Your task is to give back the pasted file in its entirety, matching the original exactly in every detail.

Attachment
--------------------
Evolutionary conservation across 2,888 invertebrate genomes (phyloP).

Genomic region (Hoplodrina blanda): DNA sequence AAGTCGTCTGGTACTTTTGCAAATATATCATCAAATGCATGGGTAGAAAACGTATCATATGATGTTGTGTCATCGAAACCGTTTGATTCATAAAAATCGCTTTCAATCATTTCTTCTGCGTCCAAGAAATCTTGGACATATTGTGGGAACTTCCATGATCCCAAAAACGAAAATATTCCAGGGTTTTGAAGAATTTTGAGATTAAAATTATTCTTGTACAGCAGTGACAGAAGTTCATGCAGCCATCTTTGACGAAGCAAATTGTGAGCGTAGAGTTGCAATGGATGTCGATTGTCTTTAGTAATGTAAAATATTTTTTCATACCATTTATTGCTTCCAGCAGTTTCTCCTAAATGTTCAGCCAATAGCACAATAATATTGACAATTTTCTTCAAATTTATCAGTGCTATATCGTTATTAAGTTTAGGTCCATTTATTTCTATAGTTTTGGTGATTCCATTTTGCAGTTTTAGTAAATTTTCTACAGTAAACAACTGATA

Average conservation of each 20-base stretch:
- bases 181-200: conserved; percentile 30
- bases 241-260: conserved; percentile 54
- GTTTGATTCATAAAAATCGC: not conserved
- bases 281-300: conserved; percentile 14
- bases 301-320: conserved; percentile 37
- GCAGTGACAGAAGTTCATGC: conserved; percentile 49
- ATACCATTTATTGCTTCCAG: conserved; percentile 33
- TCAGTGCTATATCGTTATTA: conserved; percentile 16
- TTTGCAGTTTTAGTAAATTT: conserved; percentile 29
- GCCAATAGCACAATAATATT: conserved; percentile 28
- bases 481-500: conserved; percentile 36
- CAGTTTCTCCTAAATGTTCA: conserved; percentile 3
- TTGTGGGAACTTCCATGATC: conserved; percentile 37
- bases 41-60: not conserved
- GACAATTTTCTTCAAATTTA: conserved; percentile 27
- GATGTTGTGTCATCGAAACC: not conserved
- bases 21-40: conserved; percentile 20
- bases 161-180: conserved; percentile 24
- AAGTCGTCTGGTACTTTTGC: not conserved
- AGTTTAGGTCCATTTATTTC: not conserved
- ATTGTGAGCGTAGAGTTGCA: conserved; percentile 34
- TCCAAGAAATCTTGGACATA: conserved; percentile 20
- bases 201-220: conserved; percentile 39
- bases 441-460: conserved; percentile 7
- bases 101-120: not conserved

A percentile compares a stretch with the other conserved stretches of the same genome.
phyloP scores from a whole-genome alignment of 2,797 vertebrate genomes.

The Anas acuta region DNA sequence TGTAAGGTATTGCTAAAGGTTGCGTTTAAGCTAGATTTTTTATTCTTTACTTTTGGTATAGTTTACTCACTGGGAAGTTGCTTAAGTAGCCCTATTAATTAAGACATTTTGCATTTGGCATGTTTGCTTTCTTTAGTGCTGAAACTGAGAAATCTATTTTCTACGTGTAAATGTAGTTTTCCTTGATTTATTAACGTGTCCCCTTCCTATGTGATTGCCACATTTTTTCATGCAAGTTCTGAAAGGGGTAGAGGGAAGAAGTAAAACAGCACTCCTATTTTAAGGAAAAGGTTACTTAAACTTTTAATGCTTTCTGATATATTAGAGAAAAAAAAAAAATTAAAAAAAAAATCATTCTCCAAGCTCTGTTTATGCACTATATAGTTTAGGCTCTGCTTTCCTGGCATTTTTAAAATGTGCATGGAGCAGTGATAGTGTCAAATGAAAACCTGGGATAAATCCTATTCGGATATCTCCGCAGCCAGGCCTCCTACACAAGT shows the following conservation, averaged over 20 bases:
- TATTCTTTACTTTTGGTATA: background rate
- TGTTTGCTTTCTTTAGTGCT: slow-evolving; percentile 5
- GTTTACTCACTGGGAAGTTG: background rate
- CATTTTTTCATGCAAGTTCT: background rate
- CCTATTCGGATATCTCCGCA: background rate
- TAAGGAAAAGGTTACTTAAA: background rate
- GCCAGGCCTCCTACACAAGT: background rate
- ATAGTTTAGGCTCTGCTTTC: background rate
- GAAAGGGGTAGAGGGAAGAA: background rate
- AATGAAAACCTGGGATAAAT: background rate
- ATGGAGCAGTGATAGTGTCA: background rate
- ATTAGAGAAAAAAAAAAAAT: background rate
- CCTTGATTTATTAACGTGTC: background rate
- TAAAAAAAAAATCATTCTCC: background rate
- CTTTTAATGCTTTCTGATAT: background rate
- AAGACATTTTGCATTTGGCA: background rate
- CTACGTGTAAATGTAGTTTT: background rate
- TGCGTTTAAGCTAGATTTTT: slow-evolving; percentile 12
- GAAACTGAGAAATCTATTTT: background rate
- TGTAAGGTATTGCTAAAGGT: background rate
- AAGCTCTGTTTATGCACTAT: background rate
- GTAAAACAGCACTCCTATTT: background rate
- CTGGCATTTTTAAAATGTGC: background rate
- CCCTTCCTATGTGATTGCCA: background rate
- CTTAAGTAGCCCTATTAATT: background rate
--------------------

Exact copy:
Evolutionary conservation across 2,888 invertebrate genomes (phyloP).

Genomic region (Hoplodrina blanda): DNA sequence AAGTCGTCTGGTACTTTTGCAAATATATCATCAAATGCATGGGTAGAAAACGTATCATATGATGTTGTGTCATCGAAACCGTTTGATTCATAAAAATCGCTTTCAATCATTTCTTCTGCGTCCAAGAAATCTTGGACATATTGTGGGAACTTCCATGATCCCAAAAACGAAAATATTCCAGGGTTTTGAAGAATTTTGAGATTAAAATTATTCTTGTACAGCAGTGACAGAAGTTCATGCAGCCATCTTTGACGAAGCAAATTGTGAGCGTAGAGTTGCAATGGATGTCGATTGTCTTTAGTAATGTAAAATATTTTTTCATACCATTTATTGCTTCCAGCAGTTTCTCCTAAATGTTCAGCCAATAGCACAATAATATTGACAATTTTCTTCAAATTTATCAGTGCTATATCGTTATTAAGTTTAGGTCCATTTATTTCTATAGTTTTGGTGATTCCATTTTGCAGTTTTAGTAAATTTTCTACAGTAAACAACTGATA

Average conservation of each 20-base stretch:
- bases 181-200: conserved; percentile 30
- bases 241-260: conserved; percentile 54
- GTTTGATTCATAAAAATCGC: not conserved
- bases 281-300: conserved; percentile 14
- bases 301-320: conserved; percentile 37
- GCAGTGACAGAAGTTCATGC: conserved; percentile 49
- ATACCATTTATTGCTTCCAG: conserved; percentile 33
- TCAGTGCTATATCGTTATTA: conserved; percentile 16
- TTTGCAGTTTTAGTAAATTT: conserved; percentile 29
- GCCAATAGCACAATAATATT: conserved; percentile 28
- bases 481-500: conserved; percentile 36
- CAGTTTCTCCTAAATGTTCA: conserved; percentile 3
- TTGTGGGAACTTCCATGATC: conserved; percentile 37
- bases 41-60: not conserved
- GACAATTTTCTTCAAATTTA: conserved; percentile 27
- GATGTTGTGTCATCGAAACC: not conserved
- bases 21-40: conserved; percentile 20
- bases 161-180: conserved; percentile 24
- AAGTCGTCTGGTACTTTTGC: not conserved
- AGTTTAGGTCCATTTATTTC: not conserved
- ATTGTGAGCGTAGAGTTGCA: conserved; percentile 34
- TCCAAGAAATCTTGGACATA: conserved; percentile 20
- bases 201-220: conserved; percentile 39
- bases 441-460: conserved; percentile 7
- bases 101-120: not conserved

A percentile compares a stretch with the other conserved stretches of the same genome.
phyloP scores from a whole-genome alignment of 2,797 vertebrate genomes.

The Anas acuta region DNA sequence TGTAAGGTATTGCTAAAGGTTGCGTTTAAGCTAGATTTTTTATTCTTTACTTTTGGTATAGTTTACTCACTGGGAAGTTGCTTAAGTAGCCCTATTAATTAAGACATTTTGCATTTGGCATGTTTGCTTTCTTTAGTGCTGAAACTGAGAAATCTATTTTCTACGTGTAAATGTAGTTTTCCTTGATTTATTAACGTGTCCCCTTCCTATGTGATTGCCACATTTTTTCATGCAAGTTCTGAAAGGGGTAGAGGGAAGAAGTAAAACAGCACTCCTATTTTAAGGAAAAGGTTACTTAAACTTTTAATGCTTTCTGATATATTAGAGAAAAAAAAAAAATTAAAAAAAAAATCATTCTCCAAGCTCTGTTTATGCACTATATAGTTTAGGCTCTGCTTTCCTGGCATTTTTAAAATGTGCATGGAGCAGTGATAGTGTCAAATGAAAACCTGGGATAAATCCTATTCGGATATCTCCGCAGCCAGGCCTCCTACACAAGT shows the following conservation, averaged over 20 bases:
- TATTCTTTACTTTTGGTATA: background rate
- TGTTTGCTTTCTTTAGTGCT: slow-evolving; percentile 5
- GTTTACTCACTGGGAAGTTG: background rate
- CATTTTTTCATGCAAGTTCT: background rate
- CCTATTCGGATATCTCCGCA: background rate
- TAAGGAAAAGGTTACTTAAA: background rate
- GCCAGGCCTCCTACACAAGT: background rate
- ATAGTTTAGGCTCTGCTTTC: background rate
- GAAAGGGGTAGAGGGAAGAA: background rate
- AATGAAAACCTGGGATAAAT: background rate
- ATGGAGCAGTGATAGTGTCA: background rate
- ATTAGAGAAAAAAAAAAAAT: background rate
- CCTTGATTTATTAACGTGTC: background rate
- TAAAAAAAAAATCATTCTCC: background rate
- CTTTTAATGCTTTCTGATAT: background rate
- AAGACATTTTGCATTTGGCA: background rate
- CTACGTGTAAATGTAGTTTT: background rate
- TGCGTTTAAGCTAGATTTTT: slow-evolving; percentile 12
- GAAACTGAGAAATCTATTTT: background rate
- TGTAAGGTATTGCTAAAGGT: background rate
- AAGCTCTGTTTATGCACTAT: background rate
- GTAAAACAGCACTCCTATTT: background rate
- CTGGCATTTTTAAAATGTGC: background rate
- CCCTTCCTATGTGATTGCCA: background rate
- CTTAAGTAGCCCTATTAATT: background rate